If your financial life spans multiple countries and you’ve not been paying close attention to your tax issues, be forewarned: This Friday is the deadline for the Internal Revenue Service’s latest offshore tax reporting voluntary disclosure program.
Whoo hoo! A refund. Speaking personally, this is the first time in about 10 years that I’ve qualified for a refund. I think it’s because I took this full-time job at Reuters and signed up to have big bucks deducted from my paycheck. And it’s because 2010 tax breaks passed retroactively actually lowered my total tax bill (and those of many others).
Whether it’s the NFL player who forgot to mail in his tax return or the person who exercised his stock options and triggered a huge tax bill, negotiator Jim Camp has seen a lot of people get into sticky situations with the Internal Revenue Service.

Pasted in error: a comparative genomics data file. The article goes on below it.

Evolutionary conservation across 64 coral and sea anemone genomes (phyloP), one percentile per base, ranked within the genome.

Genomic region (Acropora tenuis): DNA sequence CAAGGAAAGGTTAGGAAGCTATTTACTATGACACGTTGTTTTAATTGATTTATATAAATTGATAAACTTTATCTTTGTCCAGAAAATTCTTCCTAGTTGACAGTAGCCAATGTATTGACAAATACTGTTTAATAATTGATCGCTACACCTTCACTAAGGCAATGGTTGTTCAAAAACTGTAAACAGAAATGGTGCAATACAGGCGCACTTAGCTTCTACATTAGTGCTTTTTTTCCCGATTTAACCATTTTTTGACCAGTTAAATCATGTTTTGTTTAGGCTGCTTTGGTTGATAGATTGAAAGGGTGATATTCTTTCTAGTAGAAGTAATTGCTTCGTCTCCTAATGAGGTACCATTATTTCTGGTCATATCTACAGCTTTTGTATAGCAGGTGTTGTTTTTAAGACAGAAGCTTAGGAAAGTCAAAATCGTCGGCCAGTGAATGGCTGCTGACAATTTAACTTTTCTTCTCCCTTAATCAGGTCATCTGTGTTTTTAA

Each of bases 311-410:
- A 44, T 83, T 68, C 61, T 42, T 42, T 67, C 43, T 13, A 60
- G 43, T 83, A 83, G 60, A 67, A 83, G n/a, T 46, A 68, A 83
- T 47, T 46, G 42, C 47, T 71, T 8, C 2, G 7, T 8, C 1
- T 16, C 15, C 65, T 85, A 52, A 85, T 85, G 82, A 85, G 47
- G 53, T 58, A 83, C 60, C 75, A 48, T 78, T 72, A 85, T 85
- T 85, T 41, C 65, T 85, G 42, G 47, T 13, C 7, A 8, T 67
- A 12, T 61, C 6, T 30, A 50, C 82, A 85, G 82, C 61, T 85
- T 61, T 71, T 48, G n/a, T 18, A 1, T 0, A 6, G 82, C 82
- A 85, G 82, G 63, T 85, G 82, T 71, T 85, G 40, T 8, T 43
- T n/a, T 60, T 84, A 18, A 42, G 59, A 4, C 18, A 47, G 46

Tax deadline day, April 18, is quickly approaching.
Before you file, make sure you’re grabbing all of the deductions due to you. Robert Spielman, a certified public accountant and partner in the tax and business services practice at Marcum LLP, sat down with Prism Money and shared several ways to navigate the muddy waters of tax season. Here is his advice.
A threatened government shutdown won’t stop Internal Revenue Service commissioner Douglas Shulman from filing his own taxes on time; they’re already done. “I make sure it gets done on time,” he told Reuters. “I just have to look it over.” He said that taxpayers should follow that example and not expect to get any extra filing time if there is a temporary federal work stoppage.
Don’t stay up at night worrying about having your taxes audited, or imagining horrible interrogation scenarios with tax agents and windowless rooms. Fewer than one percent of returns are ever examined, and the vast majority of those are done through the mail and not in person. More reassuringly, more than one in 10 of those audits result in “no change” in the amount the taxpayer owes.